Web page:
The song of Simeon otherwise known as the Nunc Dimittis is a calmer, sombre song of praise then that of Mary’s. It’s a song of fulfilment and of a hope satisfied. Simeon, described as a righteous and devout man, had waited for many years in hopeful expectation. He’d waited for the anointed, the chosen one from God. He’d waited, with God’s assurance that he would not see death until he had seen the Messiah.

The words are so familiar to many of us that it is easy to lose the impact of them and the experience the Simeon went through. He has waited for so long and, being human, he probably despaired at times. Would God’s promised Saviour truly arrive in his lifetime? Perhaps he’d just imagined that God had spoken to him. But, whatever his feelings, he kept on waiting faithfully.

Candlemas is a pivotal celebration in the churches year. It’s a time when we can look back on what has been and look ahead to what will be. In the church that means looking behind us to Christmas and the celebrations of the birth of Christ, and ahead to Christ’s passion, and the promises of Easter.

And for us?

There is certainly a lot we can learn from Simeon’s patient, faithful waiting. It is easy to hold onto our faith when God feels close and his plan is very clear. But we all go through times when our vision of God fades, and there are times when all we feel is His absence. When prayer feels like a waste of energy and time. It is at these times when we can turn to Simeon and take his example of holding on day by day, watching , with no apparent signs of change, in the expectation that God is about to act.

We can also remember and rejoice that Simeon’s faith was rewarded by the sight, sound and touch of the infant Christ and was given a time to act.

‘Guided by the Spirit, Simeon came into the temple; and when the parents brought in the child Jesus, to do for him what is customary under the law, Simeon took him in his arms and praised God…then Simeon blessed them.’ (Luke 2. 27-28 & v34a)

For each of us there are times for waiting and there are times for action, and Simeon gives us an example of this crossover, this move to action. As we approach Lent, many of us will make this transition and act; to join home groups and Lent courses, to vowing to make changes in our lives by the giving up of luxurious treats for a period of time, to raise money for worthy causes, or to start preparations for confirmation.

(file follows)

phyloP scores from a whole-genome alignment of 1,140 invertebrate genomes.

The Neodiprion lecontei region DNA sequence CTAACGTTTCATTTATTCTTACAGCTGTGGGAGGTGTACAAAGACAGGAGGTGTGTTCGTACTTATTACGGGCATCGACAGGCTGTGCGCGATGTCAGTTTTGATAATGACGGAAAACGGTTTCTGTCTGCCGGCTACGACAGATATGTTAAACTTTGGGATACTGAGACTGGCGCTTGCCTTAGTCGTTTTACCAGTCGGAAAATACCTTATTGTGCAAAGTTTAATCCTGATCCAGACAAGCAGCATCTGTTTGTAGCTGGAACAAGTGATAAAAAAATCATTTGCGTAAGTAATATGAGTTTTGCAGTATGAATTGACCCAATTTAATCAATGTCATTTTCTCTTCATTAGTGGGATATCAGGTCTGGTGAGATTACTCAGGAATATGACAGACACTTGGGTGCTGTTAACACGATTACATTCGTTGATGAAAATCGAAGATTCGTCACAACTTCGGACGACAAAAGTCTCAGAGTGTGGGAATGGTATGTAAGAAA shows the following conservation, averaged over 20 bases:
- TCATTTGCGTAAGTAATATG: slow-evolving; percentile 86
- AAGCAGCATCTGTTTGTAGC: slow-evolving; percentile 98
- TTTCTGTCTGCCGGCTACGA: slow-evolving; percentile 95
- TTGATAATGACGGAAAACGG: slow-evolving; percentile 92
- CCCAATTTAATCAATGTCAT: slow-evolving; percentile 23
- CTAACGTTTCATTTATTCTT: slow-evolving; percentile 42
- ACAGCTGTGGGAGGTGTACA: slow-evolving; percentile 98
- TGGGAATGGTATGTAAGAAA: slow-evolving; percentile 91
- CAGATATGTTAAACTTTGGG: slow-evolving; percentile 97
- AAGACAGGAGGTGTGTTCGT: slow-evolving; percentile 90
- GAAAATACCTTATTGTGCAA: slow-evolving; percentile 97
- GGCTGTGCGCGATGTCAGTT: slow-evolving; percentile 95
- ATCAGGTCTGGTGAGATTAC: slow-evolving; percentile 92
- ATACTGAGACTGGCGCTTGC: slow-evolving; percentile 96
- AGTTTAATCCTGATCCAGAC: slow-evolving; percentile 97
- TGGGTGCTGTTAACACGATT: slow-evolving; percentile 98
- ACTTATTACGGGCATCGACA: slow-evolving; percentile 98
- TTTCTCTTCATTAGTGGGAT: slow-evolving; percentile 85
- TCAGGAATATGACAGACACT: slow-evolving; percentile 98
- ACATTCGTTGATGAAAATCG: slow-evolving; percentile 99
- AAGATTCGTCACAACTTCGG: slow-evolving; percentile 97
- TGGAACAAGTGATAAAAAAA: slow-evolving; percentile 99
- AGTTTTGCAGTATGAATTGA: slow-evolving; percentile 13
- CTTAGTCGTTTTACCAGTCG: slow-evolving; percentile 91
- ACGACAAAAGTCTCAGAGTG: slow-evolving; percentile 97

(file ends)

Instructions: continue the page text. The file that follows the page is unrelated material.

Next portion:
What will your action be?

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Curates Corner: May 2013 (Parish Magazine)

Curates Corner

As many of you are aware, I’ve recently come back from the Holy Land. I know it seemed like I was away for a long time, I’ve miss you all as well, but I only missed one Sunday (promise). I wouldn’t call it a holiday because of the type of group it was and some of the things we went to see, it was a pilgrimage. As well as all the holy sites you would expect to see on a trip like this, I also got to see many of the places that are not often seen by us in the west and a side of the troubles out there that are not often reported on.

I admit I went out there quite ignorant about the situation, and I didn’t know what to expect from this trip, but I can honestly say it was life changing. One traveller said that she went out there blank, but comes back an activist, and in many ways her feelings ring true for me.